In stark contrast, a Ukrainian victory in the war would be ground-breaking, with positive effects throughout Europe, including the Western Balkans. Victory could be achieved in stages. First, Ukrainian troops better armed with long-range artillery, multiple-rocket launchers, tanks, and other heavy weapons would push back Russian forces from newly occupied territories to their pre-February positions. Second, as more military equipment is assimilated from abroad and new troops enter the battle zones the Ukrainian counter-offensive would liberate all of Donbas and destroy military infrastructure in neighboring regions of Russia that feeds the war.

A third offensive would be aimed at liberating Crimea, at a time when the Russian economy enters a severe contraction later in the summer and its military is incapable of replenishing troops and equipment to effectively defend the captured peninsula.

When it becomes clear that Russia has not only lost numerous battles but the entire war in Ukraine, Moscow’s global standing will plummet. Instead of a superpower, the country will be increasingly perceived as a weak state, an imperial impostor, and an unreliable ally. Russia’s current partners such as Serbia and the Serb entity in Bosnia-Herzegovina will then face a clearer choice – whether to support the loser or to acknowledge the winner. Moscow would be in a much weaker position to provide military assistance or diplomatic support for the “Serbian World” agenda although it may still try to stir conflicts to try and disguise its own failures.

One fascinating development will be Serbia’s domestic reaction to a Russian defeat, where much of the population still harbors illusions about its allegedly great “Slavic brother.” No doubt, denial and anger will take time to dissipate, with the glaring reality that Belgrade can no longer rely on Moscow to promote irredentism and deprive Kosova of membership of international organizations. Serbs in Bosnia will also feel more naked after Putin loses his emperor’s clothes in a failing Russian state. This will provide new opportunities to consolidate the integrity of Bosnia-Herzegovina and move toward NATO membership.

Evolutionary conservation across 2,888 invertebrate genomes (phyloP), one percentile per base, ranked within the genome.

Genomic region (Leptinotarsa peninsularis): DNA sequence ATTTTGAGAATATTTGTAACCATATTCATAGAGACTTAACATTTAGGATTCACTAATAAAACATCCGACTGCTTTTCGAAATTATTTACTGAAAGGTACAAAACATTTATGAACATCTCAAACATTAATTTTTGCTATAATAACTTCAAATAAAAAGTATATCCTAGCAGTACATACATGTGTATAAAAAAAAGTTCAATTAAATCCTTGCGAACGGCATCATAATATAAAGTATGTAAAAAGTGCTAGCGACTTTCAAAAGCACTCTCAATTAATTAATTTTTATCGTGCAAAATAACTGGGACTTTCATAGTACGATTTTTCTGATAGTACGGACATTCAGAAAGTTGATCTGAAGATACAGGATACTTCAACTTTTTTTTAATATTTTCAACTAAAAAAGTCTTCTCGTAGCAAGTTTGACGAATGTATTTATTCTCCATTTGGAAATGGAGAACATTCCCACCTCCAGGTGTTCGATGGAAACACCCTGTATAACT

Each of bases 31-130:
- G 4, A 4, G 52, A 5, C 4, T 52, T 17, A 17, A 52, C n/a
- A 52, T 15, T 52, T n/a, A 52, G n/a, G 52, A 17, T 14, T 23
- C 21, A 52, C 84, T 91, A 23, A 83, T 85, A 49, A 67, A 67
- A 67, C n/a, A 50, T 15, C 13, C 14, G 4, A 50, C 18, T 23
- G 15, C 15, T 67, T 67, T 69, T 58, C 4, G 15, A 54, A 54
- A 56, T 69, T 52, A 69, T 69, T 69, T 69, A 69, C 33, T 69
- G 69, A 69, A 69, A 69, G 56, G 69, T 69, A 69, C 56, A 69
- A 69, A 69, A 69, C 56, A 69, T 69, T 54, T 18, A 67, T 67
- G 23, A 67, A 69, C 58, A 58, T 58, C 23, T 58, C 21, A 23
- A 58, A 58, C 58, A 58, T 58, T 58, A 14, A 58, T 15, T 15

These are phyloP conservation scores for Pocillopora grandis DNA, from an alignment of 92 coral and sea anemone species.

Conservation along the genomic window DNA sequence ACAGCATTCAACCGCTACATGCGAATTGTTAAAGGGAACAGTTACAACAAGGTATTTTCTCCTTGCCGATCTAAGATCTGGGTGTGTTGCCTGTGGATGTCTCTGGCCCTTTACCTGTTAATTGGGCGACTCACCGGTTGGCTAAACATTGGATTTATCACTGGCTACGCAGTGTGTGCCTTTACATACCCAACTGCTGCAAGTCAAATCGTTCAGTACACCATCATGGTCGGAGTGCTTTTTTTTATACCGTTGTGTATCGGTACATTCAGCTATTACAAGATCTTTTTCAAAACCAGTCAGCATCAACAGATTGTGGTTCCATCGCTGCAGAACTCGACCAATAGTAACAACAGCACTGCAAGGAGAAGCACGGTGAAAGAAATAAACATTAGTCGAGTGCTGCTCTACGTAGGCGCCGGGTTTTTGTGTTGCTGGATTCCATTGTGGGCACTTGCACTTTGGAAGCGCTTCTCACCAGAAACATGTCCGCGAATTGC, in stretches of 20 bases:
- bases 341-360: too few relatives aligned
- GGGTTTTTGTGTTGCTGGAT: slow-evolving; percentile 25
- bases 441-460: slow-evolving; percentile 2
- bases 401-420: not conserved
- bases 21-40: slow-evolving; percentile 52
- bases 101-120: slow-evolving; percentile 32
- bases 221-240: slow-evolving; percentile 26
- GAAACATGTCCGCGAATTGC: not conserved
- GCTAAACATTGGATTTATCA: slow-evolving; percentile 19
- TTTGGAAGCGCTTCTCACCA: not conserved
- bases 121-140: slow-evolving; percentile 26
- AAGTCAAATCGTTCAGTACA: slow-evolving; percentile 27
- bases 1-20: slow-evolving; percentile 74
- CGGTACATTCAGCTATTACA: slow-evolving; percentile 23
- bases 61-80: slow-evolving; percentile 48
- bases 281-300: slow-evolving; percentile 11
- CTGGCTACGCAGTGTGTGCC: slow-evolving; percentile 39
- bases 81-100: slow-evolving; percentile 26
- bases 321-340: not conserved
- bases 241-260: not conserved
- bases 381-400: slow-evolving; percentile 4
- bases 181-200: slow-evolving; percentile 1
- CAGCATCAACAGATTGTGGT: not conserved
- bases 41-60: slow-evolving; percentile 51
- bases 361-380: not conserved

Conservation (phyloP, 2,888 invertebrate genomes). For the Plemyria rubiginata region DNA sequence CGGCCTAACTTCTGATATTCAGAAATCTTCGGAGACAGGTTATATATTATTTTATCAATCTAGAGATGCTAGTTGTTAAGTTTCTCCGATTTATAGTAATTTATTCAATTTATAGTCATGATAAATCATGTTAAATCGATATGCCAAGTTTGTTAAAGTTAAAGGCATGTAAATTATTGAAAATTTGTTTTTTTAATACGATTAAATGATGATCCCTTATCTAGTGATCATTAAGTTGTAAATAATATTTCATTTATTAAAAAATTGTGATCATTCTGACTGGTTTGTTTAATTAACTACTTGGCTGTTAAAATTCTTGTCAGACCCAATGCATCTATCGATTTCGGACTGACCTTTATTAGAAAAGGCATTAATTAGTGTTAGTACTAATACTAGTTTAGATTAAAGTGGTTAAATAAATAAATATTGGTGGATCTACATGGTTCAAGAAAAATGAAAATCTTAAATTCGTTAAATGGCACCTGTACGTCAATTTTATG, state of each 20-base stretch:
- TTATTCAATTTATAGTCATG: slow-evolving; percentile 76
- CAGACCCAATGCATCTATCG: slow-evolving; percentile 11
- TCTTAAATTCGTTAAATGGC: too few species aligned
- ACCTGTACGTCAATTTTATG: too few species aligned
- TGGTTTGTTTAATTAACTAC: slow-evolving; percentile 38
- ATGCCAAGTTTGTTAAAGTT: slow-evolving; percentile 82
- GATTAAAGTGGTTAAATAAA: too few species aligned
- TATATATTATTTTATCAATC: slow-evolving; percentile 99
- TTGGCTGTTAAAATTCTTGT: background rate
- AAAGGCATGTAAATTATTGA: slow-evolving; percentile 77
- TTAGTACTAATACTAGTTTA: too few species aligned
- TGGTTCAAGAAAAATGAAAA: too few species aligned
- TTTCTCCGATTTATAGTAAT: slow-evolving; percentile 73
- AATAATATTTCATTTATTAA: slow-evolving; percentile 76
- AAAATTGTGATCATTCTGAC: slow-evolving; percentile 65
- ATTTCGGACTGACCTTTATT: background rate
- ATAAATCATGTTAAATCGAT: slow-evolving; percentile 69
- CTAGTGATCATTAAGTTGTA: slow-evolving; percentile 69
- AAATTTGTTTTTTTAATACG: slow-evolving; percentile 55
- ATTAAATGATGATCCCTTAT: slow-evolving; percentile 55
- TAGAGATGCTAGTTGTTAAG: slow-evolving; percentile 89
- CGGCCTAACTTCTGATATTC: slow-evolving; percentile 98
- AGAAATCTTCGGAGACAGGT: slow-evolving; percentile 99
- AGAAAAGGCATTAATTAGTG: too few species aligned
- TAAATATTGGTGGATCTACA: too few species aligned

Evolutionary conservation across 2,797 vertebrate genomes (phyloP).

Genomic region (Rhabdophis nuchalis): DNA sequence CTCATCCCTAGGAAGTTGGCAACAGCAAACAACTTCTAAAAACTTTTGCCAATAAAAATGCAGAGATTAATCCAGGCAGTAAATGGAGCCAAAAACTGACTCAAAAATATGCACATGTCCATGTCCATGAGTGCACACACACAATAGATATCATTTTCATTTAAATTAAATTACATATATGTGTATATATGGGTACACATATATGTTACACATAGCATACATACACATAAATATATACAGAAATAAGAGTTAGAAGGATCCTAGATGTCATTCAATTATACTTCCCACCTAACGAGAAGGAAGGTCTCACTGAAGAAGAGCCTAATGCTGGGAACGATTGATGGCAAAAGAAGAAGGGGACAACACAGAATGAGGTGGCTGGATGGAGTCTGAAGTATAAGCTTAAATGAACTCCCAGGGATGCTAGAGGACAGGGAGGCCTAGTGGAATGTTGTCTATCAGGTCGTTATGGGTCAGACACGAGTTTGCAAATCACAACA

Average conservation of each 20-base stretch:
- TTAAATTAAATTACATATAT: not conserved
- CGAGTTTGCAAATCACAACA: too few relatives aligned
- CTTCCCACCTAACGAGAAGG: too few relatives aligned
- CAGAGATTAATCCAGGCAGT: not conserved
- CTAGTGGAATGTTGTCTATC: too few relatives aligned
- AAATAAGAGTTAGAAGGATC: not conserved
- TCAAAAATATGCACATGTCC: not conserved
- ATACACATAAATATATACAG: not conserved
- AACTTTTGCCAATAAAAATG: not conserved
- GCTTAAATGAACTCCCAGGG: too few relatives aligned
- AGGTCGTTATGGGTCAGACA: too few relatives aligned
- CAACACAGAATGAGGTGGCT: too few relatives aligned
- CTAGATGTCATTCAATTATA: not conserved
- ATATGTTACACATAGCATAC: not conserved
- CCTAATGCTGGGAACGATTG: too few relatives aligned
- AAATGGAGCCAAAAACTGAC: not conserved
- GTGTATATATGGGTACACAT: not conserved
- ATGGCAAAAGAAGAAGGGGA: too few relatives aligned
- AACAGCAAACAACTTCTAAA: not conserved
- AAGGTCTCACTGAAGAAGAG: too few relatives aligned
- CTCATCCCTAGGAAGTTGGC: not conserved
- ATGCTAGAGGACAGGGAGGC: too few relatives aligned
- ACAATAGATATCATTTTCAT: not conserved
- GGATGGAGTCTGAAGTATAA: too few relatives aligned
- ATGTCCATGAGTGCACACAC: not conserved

In the bigger picture, a comprehensive Ukrainian military victory that liberates its occupied territories would send a powerful signal that attacks on independent states end in failure, that war crimes will be punished, that NATO is united in confronting aggressors, and that the West is prepared for Russia’s implosion. Ukraine must therefore be supplied with all necessary weapons that will hasten its victory. Ukraine’s triumph will constitute a strategic victory for the West, as it would help demolish the last empire that threatens European security. The entire Balkan peninsula would benefit from Russia’s imperial defeat and face improved prospects for EU integration and economic development.

(Janusz Bugajski is a Senior Fellow at the Jamestown Foundation in Washington DC. His recent book, Eurasian Disunion: Russia’s Vulnerable Flanks, is co-authored with Margarita Assenova. His new book, Failed State: A Guide to Russia’s Rupture, will be published in June)